Mobility

Solar-powered ferries launched in Montenegro’s Bay of Kotor

Photo: Montenegro's Finance Ministry

Published

July 22, 2019

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Published:

July 22, 2019

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Montenegro’s Bay of Kotor, known as Boka, has a new form of environmentally-friendly public transportation – solar-powered ferries. Two boats, one electric and one hybrid, are part of the Bella Boka project. They have been built by the eponymous company with the support of the Ministry of Sustainable Development and Tourism, the Montenegrin Chamber of Economy, and the United Nations Development Programme (UNDP), the ministry said in a press release.

The solar-powered ferries – the electric trimaran christened Elettra and the hybrid Graciana – have been launched in Tivat. The value of the investment is around EUR 4.26 million, EUR 150,000 of which was financed by UNDP under the Towards Carbon Neutral Tourism in Montenegro project.

The project is expected to help reduce road traffic in the bay area, especially during the tourist season. During summer, traffic jams result in 90-minute to 120-minute travel times between Kotor and Herceg Novi. Bella Boka’s vessels will ferry passengers between the two coastal towns in only 45 minutes, with stops in Perast and Tivat.

The project will reduce harmful gas emissions, including CO2 emissions, while offering an exciting and inspirational way to travel without adversely impacting the environment and supporting the development of Montenegro as an ecological destination, according to the press release.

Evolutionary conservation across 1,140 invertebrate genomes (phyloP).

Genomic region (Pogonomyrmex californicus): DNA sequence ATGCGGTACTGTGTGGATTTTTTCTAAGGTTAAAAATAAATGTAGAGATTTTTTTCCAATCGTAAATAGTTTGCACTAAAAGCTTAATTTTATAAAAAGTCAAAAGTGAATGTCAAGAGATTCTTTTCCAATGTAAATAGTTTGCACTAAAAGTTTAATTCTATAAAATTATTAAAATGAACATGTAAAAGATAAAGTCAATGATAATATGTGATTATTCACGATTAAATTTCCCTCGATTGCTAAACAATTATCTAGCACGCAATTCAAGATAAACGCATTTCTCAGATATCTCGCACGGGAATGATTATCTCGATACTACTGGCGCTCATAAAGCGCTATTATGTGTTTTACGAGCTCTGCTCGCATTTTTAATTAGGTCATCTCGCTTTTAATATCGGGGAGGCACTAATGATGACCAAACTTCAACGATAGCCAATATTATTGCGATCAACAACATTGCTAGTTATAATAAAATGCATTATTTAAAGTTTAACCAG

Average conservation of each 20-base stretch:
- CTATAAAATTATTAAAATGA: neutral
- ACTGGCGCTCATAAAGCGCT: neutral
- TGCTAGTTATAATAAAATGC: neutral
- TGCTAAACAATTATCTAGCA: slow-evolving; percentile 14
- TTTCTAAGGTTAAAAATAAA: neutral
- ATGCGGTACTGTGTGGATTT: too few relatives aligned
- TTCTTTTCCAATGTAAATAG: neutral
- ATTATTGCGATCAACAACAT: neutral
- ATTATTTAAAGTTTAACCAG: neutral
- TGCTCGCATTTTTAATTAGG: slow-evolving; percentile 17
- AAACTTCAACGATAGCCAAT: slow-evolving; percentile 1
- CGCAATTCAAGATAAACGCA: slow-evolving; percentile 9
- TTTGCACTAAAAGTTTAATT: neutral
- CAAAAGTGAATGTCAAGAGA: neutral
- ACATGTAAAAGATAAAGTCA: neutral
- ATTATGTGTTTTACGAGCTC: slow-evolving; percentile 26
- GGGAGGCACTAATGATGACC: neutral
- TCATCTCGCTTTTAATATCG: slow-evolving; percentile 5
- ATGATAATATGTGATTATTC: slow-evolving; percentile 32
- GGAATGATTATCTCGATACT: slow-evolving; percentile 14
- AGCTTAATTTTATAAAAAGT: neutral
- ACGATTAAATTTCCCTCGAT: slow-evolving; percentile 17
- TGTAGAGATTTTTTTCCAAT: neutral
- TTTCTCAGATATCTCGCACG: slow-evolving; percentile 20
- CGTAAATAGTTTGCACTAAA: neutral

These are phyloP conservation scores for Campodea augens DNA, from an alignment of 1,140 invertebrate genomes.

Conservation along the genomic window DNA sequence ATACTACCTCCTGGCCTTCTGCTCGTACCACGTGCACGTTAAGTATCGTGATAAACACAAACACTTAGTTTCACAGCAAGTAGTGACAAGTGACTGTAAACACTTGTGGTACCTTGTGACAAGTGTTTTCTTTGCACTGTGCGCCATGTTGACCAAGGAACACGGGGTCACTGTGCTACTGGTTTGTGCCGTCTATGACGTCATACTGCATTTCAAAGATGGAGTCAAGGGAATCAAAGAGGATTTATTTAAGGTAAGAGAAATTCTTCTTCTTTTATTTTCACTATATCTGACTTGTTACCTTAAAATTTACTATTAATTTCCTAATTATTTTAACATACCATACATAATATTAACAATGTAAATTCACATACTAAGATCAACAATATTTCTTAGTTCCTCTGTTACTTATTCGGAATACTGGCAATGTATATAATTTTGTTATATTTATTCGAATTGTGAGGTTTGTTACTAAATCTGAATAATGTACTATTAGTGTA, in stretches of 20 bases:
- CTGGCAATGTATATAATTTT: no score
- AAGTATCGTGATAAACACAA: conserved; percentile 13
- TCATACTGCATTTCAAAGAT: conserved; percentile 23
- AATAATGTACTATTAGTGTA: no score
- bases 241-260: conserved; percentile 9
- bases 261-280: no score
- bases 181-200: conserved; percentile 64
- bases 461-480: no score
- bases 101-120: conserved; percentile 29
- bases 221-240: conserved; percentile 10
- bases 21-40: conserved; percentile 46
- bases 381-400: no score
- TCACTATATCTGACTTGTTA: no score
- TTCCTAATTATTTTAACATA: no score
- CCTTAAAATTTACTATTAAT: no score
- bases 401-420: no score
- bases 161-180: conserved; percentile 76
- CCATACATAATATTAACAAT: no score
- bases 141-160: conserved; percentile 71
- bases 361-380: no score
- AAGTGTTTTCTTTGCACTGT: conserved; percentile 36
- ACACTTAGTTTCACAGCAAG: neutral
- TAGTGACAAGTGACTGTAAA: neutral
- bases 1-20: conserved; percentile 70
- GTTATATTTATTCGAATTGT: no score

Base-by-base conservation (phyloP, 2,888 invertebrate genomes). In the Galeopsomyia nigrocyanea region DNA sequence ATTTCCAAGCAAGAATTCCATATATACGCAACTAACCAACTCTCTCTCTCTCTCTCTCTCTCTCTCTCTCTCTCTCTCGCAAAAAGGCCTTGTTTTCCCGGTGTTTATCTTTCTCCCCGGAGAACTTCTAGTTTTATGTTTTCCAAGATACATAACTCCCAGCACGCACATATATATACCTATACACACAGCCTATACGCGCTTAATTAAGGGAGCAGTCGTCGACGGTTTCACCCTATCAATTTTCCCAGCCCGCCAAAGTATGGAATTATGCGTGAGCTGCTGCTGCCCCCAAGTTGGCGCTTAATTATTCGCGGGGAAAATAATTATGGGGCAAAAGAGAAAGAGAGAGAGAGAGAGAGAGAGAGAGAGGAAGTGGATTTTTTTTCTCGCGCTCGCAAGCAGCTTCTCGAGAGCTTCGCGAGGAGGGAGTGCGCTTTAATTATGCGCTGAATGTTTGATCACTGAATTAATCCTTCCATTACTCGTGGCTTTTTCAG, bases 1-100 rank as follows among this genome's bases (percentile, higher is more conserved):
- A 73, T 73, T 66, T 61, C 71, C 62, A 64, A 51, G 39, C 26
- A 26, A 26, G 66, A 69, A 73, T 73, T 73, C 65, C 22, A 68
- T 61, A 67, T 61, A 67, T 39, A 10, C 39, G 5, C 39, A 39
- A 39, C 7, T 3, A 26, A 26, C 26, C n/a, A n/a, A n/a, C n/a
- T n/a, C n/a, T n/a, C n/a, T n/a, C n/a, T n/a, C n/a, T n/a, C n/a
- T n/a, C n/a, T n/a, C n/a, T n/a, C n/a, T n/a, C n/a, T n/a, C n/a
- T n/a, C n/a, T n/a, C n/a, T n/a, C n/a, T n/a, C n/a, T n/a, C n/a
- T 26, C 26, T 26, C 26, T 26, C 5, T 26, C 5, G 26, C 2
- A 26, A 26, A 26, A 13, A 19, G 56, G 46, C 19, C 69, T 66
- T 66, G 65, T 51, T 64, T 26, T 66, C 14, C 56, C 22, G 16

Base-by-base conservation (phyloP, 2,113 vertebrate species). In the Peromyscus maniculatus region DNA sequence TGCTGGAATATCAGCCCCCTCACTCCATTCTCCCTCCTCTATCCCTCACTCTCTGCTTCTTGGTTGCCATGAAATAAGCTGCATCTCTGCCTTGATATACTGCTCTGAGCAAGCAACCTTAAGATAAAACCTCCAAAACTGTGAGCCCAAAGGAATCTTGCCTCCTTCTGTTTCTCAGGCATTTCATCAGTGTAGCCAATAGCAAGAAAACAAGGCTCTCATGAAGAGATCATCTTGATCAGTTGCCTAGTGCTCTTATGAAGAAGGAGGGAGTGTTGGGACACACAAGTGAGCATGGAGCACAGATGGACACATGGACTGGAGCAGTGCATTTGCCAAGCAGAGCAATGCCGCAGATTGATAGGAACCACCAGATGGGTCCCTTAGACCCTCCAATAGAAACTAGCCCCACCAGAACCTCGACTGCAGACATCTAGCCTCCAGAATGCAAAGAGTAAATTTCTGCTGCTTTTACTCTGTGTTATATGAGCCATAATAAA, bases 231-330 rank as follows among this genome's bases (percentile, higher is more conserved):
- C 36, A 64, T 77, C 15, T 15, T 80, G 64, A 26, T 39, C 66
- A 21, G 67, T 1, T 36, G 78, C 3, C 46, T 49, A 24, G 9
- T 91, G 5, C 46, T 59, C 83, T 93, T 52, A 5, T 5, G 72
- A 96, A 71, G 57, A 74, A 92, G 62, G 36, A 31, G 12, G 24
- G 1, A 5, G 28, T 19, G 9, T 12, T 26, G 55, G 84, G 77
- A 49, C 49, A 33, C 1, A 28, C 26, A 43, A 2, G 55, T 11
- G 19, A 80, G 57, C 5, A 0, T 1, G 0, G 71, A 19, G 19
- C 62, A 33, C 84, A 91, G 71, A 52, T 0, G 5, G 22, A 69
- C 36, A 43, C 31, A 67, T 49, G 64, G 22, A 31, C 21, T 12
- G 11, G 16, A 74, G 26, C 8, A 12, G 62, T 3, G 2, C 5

Seven more boats planned by end-2020

solar-powered ferries
Photo: Montenegro’s Finance Ministry

“We plan to hire 60 workers from Boka,” said Ricardo Bonetti, top man of Bella Boka. “Alongside these two boats, launched under the first phase of the project, another 7 should be launched by the end of 2020, each with a capacity to transport between 35 and 60 passengers. A total of 13 stops will be built, with electronic timetable displays, while the boats will transport passengers year-round, not only during the tourist season,” said Bonetti.

According to the official statistics, around 7,000 passengers are transported by car and bus through the Bay of Kotor annually. If half of them were to be transported by solar-powered catamarans, CO2 emissions would be cut by over 500,000 tonnes. In addition to the vessels ferrying passengers, a boat to collect plastic waste from the sea will also be deployed.

Transportation is responsible for 20% of greenhouse gas (GHG) emissions in Montenegro, a percentage expected to reach 30% by 2020. Under the Paris Agreement on climate change, Montenegro has committed to take steps to reduce GHG emissions, UNDP Resident Representative in Montenegro Daniela Gašparikova recalled, Radio Tivat reported.

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